Preprinting Saponification of Carbon Thermoplastic Filaments Provides Ready-to-Use Electrochemical Sensors

Research output: Contribution to journalArticlepeer-review


Carbon-based electrodes have been impactful in a wide array of applications; however, the balance between electrochemical performance and ease of fabrication is still a major challenge. Three-dimensional (3D) printing has emerged as a promising solution to provide high-throughput easy production of precise carbon-based electrochemical sensors, but the printed electrodes from commercial filaments can exhibit poor or no electrochemical performance. Varying strategies have been utilized to overcome these challenges with different levels of success. Our study focuses on the systematic use of saponification using hydroxide to selectively remove polylactic acid (PLA) from the commercially available carbon thermoplastic filament preprinting. Cyclic voltammetry of varying redox probes was used to access the difference between multiwalled carbon nanotube (MWCNT)/PLA and carbon black (CB)/PLA electrodes made with native and modified filament. Resistivity was reduced following saponification of filaments over increasing time, where surface changes were observed in the MWCNT/PLA filaments. CB/PLA and MWCNT/PLA electrodes made by using modified filaments had greater current responses and faster electron transfer kinetics than electrodes made with the native filament. Modified filament-made CB/PLA electrodes also exhibited greater electrochemical performance when compared to electrochemically treated CB/PLA electrodes made with the native filament. The preprinting saponification of the carbon PLA filament reported here provides a novel approach for fabricating high-performance ready-to-use 3D printed electrochemical sensors with utility in applications ranging in sensing and energy storage.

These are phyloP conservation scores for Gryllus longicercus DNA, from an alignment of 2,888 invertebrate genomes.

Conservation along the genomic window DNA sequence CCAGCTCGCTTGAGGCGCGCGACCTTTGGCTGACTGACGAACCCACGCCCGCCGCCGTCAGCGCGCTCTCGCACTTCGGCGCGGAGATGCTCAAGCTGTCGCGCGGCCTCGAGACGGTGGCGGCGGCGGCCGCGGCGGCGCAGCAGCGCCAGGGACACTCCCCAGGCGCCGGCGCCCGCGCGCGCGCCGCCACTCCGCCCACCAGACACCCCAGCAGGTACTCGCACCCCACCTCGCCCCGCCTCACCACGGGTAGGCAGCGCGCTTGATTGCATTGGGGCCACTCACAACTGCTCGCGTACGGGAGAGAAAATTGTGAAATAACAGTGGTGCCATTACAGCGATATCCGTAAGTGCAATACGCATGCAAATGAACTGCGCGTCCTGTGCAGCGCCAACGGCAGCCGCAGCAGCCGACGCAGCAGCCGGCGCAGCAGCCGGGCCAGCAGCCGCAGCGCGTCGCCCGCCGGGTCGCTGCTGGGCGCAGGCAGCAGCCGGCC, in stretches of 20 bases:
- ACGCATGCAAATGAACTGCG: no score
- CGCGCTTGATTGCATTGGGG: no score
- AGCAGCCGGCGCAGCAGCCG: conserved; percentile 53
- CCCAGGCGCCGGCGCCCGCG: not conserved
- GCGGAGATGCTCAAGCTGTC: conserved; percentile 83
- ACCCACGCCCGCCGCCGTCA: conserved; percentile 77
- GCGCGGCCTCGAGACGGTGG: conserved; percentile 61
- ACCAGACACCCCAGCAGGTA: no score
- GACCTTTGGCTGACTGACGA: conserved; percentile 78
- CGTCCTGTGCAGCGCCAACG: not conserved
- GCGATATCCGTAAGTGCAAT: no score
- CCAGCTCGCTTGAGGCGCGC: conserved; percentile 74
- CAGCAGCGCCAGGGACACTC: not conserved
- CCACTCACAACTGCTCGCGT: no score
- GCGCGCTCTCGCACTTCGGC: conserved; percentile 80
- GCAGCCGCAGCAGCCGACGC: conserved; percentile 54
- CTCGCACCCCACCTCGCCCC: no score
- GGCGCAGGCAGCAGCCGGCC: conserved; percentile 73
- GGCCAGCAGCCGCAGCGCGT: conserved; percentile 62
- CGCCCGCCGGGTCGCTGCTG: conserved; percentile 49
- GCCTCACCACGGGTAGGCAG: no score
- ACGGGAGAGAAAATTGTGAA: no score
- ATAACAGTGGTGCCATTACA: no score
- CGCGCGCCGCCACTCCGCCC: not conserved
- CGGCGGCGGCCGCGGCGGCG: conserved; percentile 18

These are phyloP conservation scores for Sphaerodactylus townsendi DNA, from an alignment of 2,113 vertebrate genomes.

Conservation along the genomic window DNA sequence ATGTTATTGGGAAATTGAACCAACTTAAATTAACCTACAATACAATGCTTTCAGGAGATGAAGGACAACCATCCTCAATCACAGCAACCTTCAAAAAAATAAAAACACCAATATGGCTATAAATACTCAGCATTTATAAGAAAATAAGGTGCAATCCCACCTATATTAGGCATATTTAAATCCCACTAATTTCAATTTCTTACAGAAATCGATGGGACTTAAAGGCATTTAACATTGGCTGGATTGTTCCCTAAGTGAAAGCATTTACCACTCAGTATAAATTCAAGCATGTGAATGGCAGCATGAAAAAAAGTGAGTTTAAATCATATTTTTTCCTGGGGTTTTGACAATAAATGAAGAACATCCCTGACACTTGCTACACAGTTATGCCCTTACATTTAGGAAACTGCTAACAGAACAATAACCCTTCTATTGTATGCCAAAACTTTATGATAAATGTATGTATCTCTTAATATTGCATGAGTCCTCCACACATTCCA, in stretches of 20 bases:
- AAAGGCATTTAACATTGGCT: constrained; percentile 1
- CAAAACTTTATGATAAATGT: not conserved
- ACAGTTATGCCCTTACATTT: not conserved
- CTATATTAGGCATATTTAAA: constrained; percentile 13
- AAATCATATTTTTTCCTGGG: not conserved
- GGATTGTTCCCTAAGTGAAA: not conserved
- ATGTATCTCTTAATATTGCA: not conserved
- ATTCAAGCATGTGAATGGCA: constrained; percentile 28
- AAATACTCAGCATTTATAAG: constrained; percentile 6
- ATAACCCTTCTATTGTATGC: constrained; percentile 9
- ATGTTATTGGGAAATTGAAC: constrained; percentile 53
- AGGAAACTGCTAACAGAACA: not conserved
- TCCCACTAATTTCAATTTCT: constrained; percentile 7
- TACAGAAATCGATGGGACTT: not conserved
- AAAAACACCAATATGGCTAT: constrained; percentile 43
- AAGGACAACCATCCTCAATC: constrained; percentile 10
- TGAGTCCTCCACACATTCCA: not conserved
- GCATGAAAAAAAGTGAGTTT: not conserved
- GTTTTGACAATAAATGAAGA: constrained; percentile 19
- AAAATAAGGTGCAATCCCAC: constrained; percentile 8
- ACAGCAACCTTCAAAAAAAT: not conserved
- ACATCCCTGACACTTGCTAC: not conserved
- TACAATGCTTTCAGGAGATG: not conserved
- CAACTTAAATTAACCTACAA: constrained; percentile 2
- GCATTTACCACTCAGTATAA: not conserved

Original languageEnglish
Pages (from-to)5120-5128
Number of pages9
JournalACS Applied Electronic Materials
Issue number9
Publication statusPublished - 24 Aug 2023

Bibliographical note

Funding Information:
The authors would like to thank EPSRC (EP/V028391/1) for funding that supported this study.

Publisher Copyright:
© 2023 American Chemical Society.


  • 3D printing
  • carbon allotropes
  • carbon thermoplastic
  • electrochemical sensors
  • modification


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